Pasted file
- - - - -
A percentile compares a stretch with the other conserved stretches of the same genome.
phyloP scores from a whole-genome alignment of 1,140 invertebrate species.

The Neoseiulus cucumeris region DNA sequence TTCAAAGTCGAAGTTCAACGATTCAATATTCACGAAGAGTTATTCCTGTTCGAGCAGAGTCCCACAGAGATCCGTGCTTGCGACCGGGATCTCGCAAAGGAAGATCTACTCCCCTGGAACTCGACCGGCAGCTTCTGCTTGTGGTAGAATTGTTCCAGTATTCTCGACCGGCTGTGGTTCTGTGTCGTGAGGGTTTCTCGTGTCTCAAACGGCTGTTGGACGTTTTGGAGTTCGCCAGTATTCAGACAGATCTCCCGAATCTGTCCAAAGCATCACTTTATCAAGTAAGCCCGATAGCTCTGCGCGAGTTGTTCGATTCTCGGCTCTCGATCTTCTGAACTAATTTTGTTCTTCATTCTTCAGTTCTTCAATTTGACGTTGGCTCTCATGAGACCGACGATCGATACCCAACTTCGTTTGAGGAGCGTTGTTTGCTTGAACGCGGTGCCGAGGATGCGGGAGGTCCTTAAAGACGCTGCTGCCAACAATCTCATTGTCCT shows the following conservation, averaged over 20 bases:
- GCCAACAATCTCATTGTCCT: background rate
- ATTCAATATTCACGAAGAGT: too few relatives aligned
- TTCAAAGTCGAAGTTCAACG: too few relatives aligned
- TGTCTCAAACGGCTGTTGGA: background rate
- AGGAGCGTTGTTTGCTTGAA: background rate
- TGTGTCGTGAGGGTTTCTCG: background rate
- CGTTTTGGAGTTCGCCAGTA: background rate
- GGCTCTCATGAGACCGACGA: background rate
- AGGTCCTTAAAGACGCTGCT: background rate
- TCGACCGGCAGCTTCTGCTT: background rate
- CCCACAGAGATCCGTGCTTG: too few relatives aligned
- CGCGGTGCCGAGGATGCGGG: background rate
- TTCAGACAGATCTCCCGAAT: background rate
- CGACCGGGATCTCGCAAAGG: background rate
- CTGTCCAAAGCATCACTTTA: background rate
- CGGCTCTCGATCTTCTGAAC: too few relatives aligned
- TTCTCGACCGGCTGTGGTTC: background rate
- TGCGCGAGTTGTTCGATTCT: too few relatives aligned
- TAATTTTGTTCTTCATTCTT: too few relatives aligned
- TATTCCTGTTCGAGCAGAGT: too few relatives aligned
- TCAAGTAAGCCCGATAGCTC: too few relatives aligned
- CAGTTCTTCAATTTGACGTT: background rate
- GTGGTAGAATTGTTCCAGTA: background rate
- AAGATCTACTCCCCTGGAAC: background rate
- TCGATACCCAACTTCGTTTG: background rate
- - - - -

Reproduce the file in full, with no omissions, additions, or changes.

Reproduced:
A percentile compares a stretch with the other conserved stretches of the same genome.
phyloP scores from a whole-genome alignment of 1,140 invertebrate species.

The Neoseiulus cucumeris region DNA sequence TTCAAAGTCGAAGTTCAACGATTCAATATTCACGAAGAGTTATTCCTGTTCGAGCAGAGTCCCACAGAGATCCGTGCTTGCGACCGGGATCTCGCAAAGGAAGATCTACTCCCCTGGAACTCGACCGGCAGCTTCTGCTTGTGGTAGAATTGTTCCAGTATTCTCGACCGGCTGTGGTTCTGTGTCGTGAGGGTTTCTCGTGTCTCAAACGGCTGTTGGACGTTTTGGAGTTCGCCAGTATTCAGACAGATCTCCCGAATCTGTCCAAAGCATCACTTTATCAAGTAAGCCCGATAGCTCTGCGCGAGTTGTTCGATTCTCGGCTCTCGATCTTCTGAACTAATTTTGTTCTTCATTCTTCAGTTCTTCAATTTGACGTTGGCTCTCATGAGACCGACGATCGATACCCAACTTCGTTTGAGGAGCGTTGTTTGCTTGAACGCGGTGCCGAGGATGCGGGAGGTCCTTAAAGACGCTGCTGCCAACAATCTCATTGTCCT shows the following conservation, averaged over 20 bases:
- GCCAACAATCTCATTGTCCT: background rate
- ATTCAATATTCACGAAGAGT: too few relatives aligned
- TTCAAAGTCGAAGTTCAACG: too few relatives aligned
- TGTCTCAAACGGCTGTTGGA: background rate
- AGGAGCGTTGTTTGCTTGAA: background rate
- TGTGTCGTGAGGGTTTCTCG: background rate
- CGTTTTGGAGTTCGCCAGTA: background rate
- GGCTCTCATGAGACCGACGA: background rate
- AGGTCCTTAAAGACGCTGCT: background rate
- TCGACCGGCAGCTTCTGCTT: background rate
- CCCACAGAGATCCGTGCTTG: too few relatives aligned
- CGCGGTGCCGAGGATGCGGG: background rate
- TTCAGACAGATCTCCCGAAT: background rate
- CGACCGGGATCTCGCAAAGG: background rate
- CTGTCCAAAGCATCACTTTA: background rate
- CGGCTCTCGATCTTCTGAAC: too few relatives aligned
- TTCTCGACCGGCTGTGGTTC: background rate
- TGCGCGAGTTGTTCGATTCT: too few relatives aligned
- TAATTTTGTTCTTCATTCTT: too few relatives aligned
- TATTCCTGTTCGAGCAGAGT: too few relatives aligned
- TCAAGTAAGCCCGATAGCTC: too few relatives aligned
- CAGTTCTTCAATTTGACGTT: background rate
- GTGGTAGAATTGTTCCAGTA: background rate
- AAGATCTACTCCCCTGGAAC: background rate
- TCGATACCCAACTTCGTTTG: background rate